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June 29, 2015


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Ah, the Supreme Court judgment!

We’ve discussed this no end (I have, I mean to say, offline) and there are two aspects of this that I haven’t found satisfactory answers to.

One : No matter the actual issue, and one’s position on the issue (mine’s pro-judgment, incidentally, as is yours, and as should be every right-thinking person’s), but the manner in which it was brought about is distinctly dicey. Wholly undemocratic.

There’s something unsavory about a people having something shoved down their throats, even if it is something wholly benignant, such as abolition of slavery, or same-sex marriage, or abolition of religion. That’s dictatorial, with all the attendant potential for disaster (even while, in theory at least, the benevolent dictatorship remains the ideal form of government -- always provided it continues to be seen as benevolent by the subjects).

And Two : I find this whole fixation with Christianity very very curious. Because very many of those who swear by Christianity are also parochial and insular, even borderline xenophobic. Indeed, their religion is often an extension of those very traits (parochialism and insularity). Do these people really realize the dude they’re praying to is basically a brown-skinned dude from the Asiatic Middle East?

This is so weird, this This-Is-How-We-Are line of thinking amongst Christians in the US. I think if someone ran a protracted campaign emphasizing how ALIEN, how decidedly non-American and non-European, how brown (sorry if that sounds racist, but I only mean to highlight the differences in my argument here, and race happens to be one of the outstanding differences), this dude, this Jesus Christ was (if at all he ever was, that is), then that itself would, if dinned repeatedly into people’s skulls, perhaps turn off very many of these fundamentalist types. Or, of course, not : fundamentalism does work in mysterious ways. Still, might be worth trying?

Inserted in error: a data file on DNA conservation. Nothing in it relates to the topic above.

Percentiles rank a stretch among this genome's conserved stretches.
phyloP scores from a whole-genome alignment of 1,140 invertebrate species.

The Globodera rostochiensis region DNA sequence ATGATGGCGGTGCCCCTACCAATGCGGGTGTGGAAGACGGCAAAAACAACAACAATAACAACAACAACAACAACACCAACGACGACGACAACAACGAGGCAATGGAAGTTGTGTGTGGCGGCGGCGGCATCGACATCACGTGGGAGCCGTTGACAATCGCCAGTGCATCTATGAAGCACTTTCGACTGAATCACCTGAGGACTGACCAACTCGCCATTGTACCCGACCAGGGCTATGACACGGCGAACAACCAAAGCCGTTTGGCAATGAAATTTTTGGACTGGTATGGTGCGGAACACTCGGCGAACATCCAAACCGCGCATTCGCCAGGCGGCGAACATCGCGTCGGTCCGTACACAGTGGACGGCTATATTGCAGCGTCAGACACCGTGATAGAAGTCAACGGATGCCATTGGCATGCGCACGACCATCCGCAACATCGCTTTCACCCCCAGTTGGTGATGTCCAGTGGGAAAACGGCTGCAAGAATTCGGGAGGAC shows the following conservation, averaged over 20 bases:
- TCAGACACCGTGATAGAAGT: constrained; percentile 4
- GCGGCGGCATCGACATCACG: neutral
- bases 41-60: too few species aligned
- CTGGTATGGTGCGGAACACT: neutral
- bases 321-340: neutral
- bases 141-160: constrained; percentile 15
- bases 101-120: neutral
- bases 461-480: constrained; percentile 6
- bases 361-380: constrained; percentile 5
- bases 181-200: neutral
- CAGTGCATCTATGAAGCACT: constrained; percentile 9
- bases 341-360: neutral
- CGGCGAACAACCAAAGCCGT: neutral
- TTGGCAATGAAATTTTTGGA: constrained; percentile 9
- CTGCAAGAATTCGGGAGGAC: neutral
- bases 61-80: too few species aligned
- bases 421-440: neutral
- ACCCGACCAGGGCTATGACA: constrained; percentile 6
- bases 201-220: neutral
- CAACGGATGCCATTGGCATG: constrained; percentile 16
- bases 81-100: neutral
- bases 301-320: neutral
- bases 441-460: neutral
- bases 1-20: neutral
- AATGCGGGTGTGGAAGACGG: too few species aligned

Let's require everyone whining about the unelected justices making law post all their complaints about Citizens United and Hobby Lobby and Bush v Gore, all cases where the reactionary wing nut majority radically imposed their partisan preferences with no constitutional basis and cost the court its legitimacy.

The only thing with same sex marriage is that Kennedy just doesn't hate enough; sure he's a corporate tool, perfectly happy to sell out real people to put corporations in charge, but when it comes to same sex marriage, the dominant corporations are all for it, so Kennedy was allowed to vote however he wanted, and he still possesses a small measure of humanity, unlike the loathesome four, Alito, Roberts, Scalia, and Thomas.

Hilarious, Brian. Great post.

There’s something unsavory about a people having something shoved down their throats, even if it is something wholly benignant, such as abolition of slavery, or same-sex marriage, or abolition of religion.

The only people who feel same-sex marriage is being "shoved down their throats" are homophobes who can't stomach the prospect of losing their right to discriminate against a particular class of people. Racists felt similarly force-fed by the repeal of segregation.

The only supreme court decision I'm choking on is Citizens United v F.E.C. Clearly, homosexuals and people of color are as human as those who would discriminate against them, but a corporation is not a person.

Quote x :

The only people who feel same-sex marriage is being "shoved down their throats" are homophobes who can't stomach the prospect of losing their right to discriminate against a particular class of people.

No, x, afraid I don't agree. (Naturally, as I'd then be agreeing to being labeled a homophobe as well as racist, and I don't believe I am either.)

I was talking about the principle of democracy (as so many others have gassed on about when talking about this topic), which, for all its flaws, is nevertheless the best system of arriving at laws and systems that our species has come up with.

We've also come up with totalitarian systems, and sometimes such systems can far outperform democracy over short spurts (and sometimes somewhat longer spurts) -- across factors like efficiency, justice, equality, everything -- but always, always, those spurts end after a while.